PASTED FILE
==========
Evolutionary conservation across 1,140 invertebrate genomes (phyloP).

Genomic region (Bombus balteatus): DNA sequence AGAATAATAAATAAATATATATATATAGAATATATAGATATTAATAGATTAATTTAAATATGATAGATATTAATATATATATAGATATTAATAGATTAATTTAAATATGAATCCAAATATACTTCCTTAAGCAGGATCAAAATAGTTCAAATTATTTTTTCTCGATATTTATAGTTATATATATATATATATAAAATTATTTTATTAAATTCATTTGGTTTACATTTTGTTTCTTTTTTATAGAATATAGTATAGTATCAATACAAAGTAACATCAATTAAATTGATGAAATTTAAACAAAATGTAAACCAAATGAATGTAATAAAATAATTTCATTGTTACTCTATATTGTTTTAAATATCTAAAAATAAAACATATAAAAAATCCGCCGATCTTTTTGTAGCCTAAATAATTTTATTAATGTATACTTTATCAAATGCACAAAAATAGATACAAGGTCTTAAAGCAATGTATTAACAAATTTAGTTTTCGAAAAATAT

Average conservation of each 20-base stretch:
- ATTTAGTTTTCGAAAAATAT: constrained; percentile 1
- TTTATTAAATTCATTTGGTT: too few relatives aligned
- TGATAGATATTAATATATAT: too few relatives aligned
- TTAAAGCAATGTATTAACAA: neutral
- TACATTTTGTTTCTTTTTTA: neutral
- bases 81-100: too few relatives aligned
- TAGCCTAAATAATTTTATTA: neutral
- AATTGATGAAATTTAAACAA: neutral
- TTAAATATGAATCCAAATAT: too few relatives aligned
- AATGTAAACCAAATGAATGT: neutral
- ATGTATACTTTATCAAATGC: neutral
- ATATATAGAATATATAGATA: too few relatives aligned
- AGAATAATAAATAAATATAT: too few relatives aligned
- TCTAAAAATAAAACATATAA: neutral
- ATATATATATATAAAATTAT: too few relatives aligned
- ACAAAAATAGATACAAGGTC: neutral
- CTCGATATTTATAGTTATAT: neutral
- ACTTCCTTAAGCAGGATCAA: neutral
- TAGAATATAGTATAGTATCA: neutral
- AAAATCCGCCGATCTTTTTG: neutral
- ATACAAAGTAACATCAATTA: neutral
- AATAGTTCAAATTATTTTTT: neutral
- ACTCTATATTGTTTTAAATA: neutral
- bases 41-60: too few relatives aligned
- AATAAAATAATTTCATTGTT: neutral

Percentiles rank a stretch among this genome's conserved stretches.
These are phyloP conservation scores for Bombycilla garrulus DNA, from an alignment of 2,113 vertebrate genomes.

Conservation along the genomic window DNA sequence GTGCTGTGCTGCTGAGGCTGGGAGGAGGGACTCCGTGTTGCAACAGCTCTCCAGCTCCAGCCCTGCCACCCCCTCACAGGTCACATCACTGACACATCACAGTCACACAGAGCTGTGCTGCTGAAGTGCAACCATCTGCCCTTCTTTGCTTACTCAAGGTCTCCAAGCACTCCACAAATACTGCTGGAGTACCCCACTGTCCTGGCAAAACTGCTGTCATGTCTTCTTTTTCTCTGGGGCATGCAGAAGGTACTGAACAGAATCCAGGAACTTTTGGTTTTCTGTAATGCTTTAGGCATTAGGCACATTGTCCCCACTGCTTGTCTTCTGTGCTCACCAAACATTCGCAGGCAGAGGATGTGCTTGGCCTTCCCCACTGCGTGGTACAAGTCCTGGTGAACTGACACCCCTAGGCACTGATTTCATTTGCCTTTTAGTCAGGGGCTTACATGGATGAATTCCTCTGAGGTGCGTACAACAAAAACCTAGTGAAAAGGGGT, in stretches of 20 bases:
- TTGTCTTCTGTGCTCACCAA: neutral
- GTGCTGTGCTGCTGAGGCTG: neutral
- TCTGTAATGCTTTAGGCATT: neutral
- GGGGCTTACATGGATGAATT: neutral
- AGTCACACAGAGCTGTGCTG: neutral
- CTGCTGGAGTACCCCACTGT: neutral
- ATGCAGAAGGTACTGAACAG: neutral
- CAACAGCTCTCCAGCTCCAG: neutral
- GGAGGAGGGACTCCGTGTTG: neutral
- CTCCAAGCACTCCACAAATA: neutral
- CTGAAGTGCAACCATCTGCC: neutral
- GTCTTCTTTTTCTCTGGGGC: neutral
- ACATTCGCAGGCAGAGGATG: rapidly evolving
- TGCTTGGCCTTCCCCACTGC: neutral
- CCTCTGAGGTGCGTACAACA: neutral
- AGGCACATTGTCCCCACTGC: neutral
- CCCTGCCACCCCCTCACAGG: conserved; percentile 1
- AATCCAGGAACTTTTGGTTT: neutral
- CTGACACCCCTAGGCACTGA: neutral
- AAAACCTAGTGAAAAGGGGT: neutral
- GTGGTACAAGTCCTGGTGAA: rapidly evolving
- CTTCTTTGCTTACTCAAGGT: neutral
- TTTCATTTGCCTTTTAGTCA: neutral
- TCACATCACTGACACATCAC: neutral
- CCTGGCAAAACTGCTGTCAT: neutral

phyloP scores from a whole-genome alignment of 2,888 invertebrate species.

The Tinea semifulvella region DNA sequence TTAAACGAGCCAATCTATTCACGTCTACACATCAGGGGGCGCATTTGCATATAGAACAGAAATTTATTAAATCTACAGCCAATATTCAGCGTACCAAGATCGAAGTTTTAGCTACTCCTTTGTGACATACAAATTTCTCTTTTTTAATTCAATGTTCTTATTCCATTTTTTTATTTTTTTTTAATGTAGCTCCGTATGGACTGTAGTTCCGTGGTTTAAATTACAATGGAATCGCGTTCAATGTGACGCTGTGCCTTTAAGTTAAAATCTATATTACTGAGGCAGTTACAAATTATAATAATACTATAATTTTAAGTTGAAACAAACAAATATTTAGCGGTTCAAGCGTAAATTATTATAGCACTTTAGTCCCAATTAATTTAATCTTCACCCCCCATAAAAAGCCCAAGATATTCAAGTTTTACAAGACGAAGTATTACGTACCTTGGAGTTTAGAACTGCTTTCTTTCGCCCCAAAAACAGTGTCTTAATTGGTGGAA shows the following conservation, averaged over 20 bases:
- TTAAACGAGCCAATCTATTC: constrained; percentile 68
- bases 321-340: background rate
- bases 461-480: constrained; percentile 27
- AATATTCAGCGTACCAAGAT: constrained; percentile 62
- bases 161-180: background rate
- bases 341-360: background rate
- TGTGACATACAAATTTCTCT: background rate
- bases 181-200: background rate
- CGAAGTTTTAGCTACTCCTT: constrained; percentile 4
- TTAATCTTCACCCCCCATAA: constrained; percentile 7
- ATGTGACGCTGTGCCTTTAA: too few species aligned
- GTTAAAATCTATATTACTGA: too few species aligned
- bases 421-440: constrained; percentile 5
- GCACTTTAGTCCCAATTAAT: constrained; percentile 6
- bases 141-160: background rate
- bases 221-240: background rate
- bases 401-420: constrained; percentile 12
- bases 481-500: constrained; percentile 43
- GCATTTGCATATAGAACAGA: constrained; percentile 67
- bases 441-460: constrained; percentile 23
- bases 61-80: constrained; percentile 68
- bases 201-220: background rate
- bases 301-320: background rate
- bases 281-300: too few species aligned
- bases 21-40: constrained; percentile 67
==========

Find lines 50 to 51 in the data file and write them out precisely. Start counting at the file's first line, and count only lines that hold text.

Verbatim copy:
- CTGACACCCCTAGGCACTGA: neutral
- AAAACCTAGTGAAAAGGGGT: neutral